Tenco DDM

3D printing in injection moulding quality

Press release: Genk, 12/12/2019

3D printing is expensive and of inferior quality? Think again…

3D printing is still claimed not to be comparable in quality with other production technologies. Unjustified, so it turns out. Tenco DDM succeeds in producing 3D prints of a quality comparable to that of parts produced using injection moulding technology. And that opens up a whole new market.

Tom Castermans, CEO of Tenco DDM: “In concrete terms, it means that – certainly for pieces in batch sizes of up to 2,000 pieces – you have a good chance of getting a cheaper and at least as good solution with 3D printing.” 3D printing eliminates the moulding costs, which quickly leads to savings of € 10 to 50,000 – so for 2,000 pieces, for example, you can save up to 25 euros a piece.

As a result, these 3D prints are already being used in, for example, the automotive industry. These are visible parts, inside the vehicle, that are produced with a tolerance of 0.05 mm.

The applications are also used in the electronics market. Freddy Caubergh of NSI, a manufacturer of industrial keyboards: “At first we also assumed that this wouldn’ t be possible with 3D printing. But a small cost-benefit analysis quickly made it clear that we should at least give it a try.” The advantage of eliminating the investment cost is that a try-out is possible without the initial cost of moulds or tools, “so just one try is actually harmless”, says Freddy Caubergh.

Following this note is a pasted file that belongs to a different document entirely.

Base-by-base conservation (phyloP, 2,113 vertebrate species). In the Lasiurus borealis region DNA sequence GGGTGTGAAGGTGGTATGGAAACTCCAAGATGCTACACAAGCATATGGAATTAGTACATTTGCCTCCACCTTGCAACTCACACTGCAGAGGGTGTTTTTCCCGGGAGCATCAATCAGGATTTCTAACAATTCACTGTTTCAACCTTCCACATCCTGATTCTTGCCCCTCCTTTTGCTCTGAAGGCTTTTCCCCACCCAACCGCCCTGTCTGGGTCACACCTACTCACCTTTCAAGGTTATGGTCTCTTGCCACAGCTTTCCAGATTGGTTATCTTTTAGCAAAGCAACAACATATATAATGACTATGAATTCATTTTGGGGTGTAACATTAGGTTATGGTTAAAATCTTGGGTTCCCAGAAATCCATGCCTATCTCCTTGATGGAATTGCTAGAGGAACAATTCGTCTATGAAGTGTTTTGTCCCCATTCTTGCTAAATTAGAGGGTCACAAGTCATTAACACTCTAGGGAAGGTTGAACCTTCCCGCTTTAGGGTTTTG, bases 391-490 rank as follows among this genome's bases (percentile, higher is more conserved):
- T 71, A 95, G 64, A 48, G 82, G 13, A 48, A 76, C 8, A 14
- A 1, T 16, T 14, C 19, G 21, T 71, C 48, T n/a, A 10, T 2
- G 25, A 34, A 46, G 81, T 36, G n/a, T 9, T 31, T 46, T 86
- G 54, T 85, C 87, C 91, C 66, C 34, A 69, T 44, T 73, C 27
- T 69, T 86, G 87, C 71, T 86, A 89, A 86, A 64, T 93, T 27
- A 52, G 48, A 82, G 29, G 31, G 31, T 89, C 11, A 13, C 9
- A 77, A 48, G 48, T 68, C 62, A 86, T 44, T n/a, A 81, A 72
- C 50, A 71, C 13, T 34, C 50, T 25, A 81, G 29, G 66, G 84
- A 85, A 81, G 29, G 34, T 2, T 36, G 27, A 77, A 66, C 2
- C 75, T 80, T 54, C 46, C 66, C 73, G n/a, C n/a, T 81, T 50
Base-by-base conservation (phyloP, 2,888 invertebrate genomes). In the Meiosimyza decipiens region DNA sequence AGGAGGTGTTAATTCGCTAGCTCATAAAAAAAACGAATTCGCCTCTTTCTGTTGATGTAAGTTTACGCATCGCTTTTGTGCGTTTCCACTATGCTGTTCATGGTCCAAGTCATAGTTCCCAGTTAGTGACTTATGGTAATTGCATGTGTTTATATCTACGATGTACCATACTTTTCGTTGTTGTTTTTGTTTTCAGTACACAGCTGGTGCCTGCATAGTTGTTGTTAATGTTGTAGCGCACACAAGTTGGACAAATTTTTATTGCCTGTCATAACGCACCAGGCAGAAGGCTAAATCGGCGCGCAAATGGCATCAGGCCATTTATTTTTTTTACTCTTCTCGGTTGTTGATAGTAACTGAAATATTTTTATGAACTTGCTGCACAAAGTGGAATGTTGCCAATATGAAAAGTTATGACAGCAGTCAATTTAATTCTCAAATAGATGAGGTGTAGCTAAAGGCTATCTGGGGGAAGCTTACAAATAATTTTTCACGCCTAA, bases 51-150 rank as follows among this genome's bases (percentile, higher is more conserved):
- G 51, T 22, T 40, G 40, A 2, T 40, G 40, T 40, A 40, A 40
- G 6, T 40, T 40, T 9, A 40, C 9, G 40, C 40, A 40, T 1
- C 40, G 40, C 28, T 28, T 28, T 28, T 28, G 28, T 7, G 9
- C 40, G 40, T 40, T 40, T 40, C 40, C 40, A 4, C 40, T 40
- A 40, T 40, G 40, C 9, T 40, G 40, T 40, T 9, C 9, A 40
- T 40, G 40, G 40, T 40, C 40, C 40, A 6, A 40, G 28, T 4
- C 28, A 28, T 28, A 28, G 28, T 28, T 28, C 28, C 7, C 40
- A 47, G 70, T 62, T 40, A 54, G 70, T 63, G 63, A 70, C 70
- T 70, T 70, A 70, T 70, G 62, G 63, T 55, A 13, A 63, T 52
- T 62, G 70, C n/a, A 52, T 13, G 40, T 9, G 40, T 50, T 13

Another example is the production of several crucial components for benchtop PET/SPECT/CT scanners for the medical industry – where, of course, finishing and tolerances have to meet the highest standards. Molecubes from Ghent, for example, has been using 3D printed parts for some time now, that also resist the necessary radiation and do not disturb the medical imaging.

The big difference with a few years ago is that several major material suppliers have entered into the market of 3D printing. As a result, the number of available materials and qualities has increased exponentially.

“More generally,” says Castermans, “we see that many production companies now understand that they can take advantage of the technology. At every step of the production process, the use of 3D printing is at least considered, and that brings with it a lot of innovation potential.” Of course, the delivery times for 3D printing are often significantly shorter than for injection moulding. In addition, the ability to iterate quickly is also an important factor in the decision making of the manufacturing companies.


More information can be found on this website.

Press information and interviews:

Tom Castermans

M 0475 911 356

E tom@tenco-proto.com